But that’s not enough to prompt a mothball decision.

Canada’s big chill led to more downtime than expected, with the NAL mill out of action for 27% of the March quarter, but Sayona said recoveries were improving, hitting 62% YTD.

It produced 24,740t of ~5.45% Li2O spodumene concentrate through the first two months of the year.

Sayona said costs of $1286/dmt (US$839/dmt) seen in the December half were expected to remain stable, with production increases key to bring them down.

“Throughout this process, a key consideration was the direct impact on our dedicated workforce and host communities. This review has also validated our approach to continue to assess capital improvement initiatives that will increase production or lower unit operating costs,” interim CEO James Brown said.

“Looking forward, we will regularly evaluate NAL operations in the ordinary course of business based on prevailing market conditions and the ability to achieve our operating cost targets.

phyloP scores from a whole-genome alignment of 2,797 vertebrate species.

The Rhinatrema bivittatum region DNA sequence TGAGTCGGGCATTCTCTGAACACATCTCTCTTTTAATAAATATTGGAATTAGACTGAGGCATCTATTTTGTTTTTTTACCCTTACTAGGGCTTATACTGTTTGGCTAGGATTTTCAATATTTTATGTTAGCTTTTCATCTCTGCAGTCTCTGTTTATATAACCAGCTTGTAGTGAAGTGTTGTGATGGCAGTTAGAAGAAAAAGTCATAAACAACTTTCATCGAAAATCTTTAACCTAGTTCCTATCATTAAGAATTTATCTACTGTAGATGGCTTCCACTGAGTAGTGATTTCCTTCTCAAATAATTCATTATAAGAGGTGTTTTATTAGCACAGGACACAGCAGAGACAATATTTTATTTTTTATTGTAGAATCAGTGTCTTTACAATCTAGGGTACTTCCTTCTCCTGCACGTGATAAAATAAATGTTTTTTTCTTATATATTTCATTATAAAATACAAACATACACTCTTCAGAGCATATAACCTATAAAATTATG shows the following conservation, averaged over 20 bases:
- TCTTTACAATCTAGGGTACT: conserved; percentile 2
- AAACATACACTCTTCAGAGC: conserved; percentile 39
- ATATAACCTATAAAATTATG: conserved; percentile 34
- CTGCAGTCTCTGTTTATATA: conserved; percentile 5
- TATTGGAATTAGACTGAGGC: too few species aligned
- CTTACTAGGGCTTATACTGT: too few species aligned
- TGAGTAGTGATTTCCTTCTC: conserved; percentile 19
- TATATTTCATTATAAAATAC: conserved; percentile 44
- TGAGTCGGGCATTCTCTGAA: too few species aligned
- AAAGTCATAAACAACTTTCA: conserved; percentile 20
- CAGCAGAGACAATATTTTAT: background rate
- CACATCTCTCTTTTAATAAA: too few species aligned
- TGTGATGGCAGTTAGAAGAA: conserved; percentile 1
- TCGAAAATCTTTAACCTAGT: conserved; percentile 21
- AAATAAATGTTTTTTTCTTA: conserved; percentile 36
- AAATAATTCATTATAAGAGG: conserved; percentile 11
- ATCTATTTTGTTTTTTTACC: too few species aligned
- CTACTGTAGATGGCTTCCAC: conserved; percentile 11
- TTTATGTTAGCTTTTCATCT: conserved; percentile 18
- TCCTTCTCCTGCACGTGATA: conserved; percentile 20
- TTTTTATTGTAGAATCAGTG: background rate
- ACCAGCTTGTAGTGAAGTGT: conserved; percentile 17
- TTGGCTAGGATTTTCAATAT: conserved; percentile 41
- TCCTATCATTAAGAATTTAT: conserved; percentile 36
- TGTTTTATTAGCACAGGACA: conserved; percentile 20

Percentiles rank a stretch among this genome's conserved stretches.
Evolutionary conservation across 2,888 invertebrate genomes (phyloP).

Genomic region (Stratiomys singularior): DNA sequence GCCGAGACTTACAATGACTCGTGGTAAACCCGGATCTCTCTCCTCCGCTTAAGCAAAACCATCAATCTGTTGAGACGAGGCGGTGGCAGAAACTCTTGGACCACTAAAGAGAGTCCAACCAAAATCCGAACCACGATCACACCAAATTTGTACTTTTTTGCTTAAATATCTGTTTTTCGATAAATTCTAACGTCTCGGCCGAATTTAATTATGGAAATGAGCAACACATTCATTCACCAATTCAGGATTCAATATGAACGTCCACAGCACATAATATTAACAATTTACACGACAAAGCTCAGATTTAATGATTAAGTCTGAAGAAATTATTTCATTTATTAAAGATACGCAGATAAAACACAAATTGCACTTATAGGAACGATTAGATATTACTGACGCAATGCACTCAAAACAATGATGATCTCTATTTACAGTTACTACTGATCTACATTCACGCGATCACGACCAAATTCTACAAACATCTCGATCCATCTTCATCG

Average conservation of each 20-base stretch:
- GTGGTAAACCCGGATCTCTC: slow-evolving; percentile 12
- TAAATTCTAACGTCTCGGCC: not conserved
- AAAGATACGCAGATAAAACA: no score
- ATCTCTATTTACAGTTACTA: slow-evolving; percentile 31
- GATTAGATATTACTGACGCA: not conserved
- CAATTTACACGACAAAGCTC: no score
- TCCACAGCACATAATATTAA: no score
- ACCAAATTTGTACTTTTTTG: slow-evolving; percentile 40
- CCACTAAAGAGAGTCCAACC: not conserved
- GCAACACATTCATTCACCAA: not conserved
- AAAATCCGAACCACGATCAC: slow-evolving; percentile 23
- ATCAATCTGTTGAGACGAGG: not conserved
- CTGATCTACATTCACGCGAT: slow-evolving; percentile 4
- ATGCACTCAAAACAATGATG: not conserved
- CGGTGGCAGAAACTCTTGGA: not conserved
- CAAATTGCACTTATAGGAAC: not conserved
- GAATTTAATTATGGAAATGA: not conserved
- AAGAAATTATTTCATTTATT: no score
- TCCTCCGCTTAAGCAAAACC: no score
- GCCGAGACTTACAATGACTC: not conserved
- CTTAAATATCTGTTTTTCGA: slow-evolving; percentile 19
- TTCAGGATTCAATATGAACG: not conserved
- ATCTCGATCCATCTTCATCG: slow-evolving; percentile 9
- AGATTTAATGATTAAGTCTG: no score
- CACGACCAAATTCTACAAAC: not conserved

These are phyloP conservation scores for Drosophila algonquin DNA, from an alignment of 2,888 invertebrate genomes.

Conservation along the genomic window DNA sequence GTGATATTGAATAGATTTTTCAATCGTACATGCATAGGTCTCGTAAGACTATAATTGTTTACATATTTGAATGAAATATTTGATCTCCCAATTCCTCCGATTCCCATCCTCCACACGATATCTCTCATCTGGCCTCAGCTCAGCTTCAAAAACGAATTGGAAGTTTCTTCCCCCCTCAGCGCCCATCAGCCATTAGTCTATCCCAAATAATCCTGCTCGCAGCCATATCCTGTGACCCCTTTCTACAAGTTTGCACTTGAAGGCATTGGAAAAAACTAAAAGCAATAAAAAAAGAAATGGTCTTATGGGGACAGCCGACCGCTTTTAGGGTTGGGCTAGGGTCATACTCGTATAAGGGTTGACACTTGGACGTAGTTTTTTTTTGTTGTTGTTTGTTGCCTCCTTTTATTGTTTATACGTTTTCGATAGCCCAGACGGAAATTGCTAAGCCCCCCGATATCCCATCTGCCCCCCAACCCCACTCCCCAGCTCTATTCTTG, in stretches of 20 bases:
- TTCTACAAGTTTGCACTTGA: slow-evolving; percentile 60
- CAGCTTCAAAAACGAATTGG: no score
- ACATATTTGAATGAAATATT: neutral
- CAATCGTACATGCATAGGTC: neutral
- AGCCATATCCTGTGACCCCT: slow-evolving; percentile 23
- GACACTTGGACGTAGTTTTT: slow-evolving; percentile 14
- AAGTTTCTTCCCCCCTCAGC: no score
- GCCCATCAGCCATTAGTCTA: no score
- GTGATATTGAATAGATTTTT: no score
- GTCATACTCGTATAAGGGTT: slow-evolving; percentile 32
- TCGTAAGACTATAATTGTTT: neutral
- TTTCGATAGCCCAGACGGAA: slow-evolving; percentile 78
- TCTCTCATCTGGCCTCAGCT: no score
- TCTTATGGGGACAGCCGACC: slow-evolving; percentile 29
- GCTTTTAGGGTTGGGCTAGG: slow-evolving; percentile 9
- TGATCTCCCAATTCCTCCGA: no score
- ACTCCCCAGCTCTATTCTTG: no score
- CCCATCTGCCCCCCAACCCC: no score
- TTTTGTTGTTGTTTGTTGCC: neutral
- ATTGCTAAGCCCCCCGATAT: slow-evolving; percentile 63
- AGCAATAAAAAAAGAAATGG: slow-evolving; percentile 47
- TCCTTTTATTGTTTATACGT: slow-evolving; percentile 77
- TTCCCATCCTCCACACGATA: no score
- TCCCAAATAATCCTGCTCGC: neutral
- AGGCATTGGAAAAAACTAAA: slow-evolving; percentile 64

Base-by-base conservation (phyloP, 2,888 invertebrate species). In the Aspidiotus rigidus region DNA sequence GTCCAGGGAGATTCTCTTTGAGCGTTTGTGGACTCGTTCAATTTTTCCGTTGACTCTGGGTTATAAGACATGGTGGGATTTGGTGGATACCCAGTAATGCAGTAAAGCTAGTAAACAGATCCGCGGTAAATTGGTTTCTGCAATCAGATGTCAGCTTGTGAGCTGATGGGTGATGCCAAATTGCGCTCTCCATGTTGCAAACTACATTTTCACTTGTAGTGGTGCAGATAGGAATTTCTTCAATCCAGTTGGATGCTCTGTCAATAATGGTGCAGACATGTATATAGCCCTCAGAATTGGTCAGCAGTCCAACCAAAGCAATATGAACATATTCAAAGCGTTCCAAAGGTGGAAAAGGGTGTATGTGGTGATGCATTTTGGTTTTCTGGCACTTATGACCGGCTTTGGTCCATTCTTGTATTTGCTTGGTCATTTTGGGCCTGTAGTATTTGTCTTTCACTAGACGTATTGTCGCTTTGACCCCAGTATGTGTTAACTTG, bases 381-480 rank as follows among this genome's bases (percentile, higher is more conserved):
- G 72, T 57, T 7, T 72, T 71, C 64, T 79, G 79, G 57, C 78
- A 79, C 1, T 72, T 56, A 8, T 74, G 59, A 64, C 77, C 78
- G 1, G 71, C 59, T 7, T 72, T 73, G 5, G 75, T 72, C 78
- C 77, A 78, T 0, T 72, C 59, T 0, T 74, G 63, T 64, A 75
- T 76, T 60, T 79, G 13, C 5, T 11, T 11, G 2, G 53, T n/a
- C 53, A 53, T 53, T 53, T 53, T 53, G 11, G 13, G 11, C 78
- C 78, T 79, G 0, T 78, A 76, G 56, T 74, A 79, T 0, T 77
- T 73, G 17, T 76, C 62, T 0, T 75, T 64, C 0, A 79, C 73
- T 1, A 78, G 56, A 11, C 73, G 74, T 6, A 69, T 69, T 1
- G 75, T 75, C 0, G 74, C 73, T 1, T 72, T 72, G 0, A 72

“We are confident that this approach to considering alternatives and maintaining optionality will enable Sayona to maximise value for shareholders ahead of an anticipated recovery in the lithium market.”

Down 40% YTD, Sayona was up over 10.5% by 3pm AEDT today.


Sayona Mining (ASX:SYA) share price today


The broader materials market was up 0.2% despite a rough day for iron ore producers, with bullish moves in battery and base metals sending producers like South32 (ASX:S32), Lynas (ASX:LYC) and IGO (ASX:IGO) higher.


Monstars share price today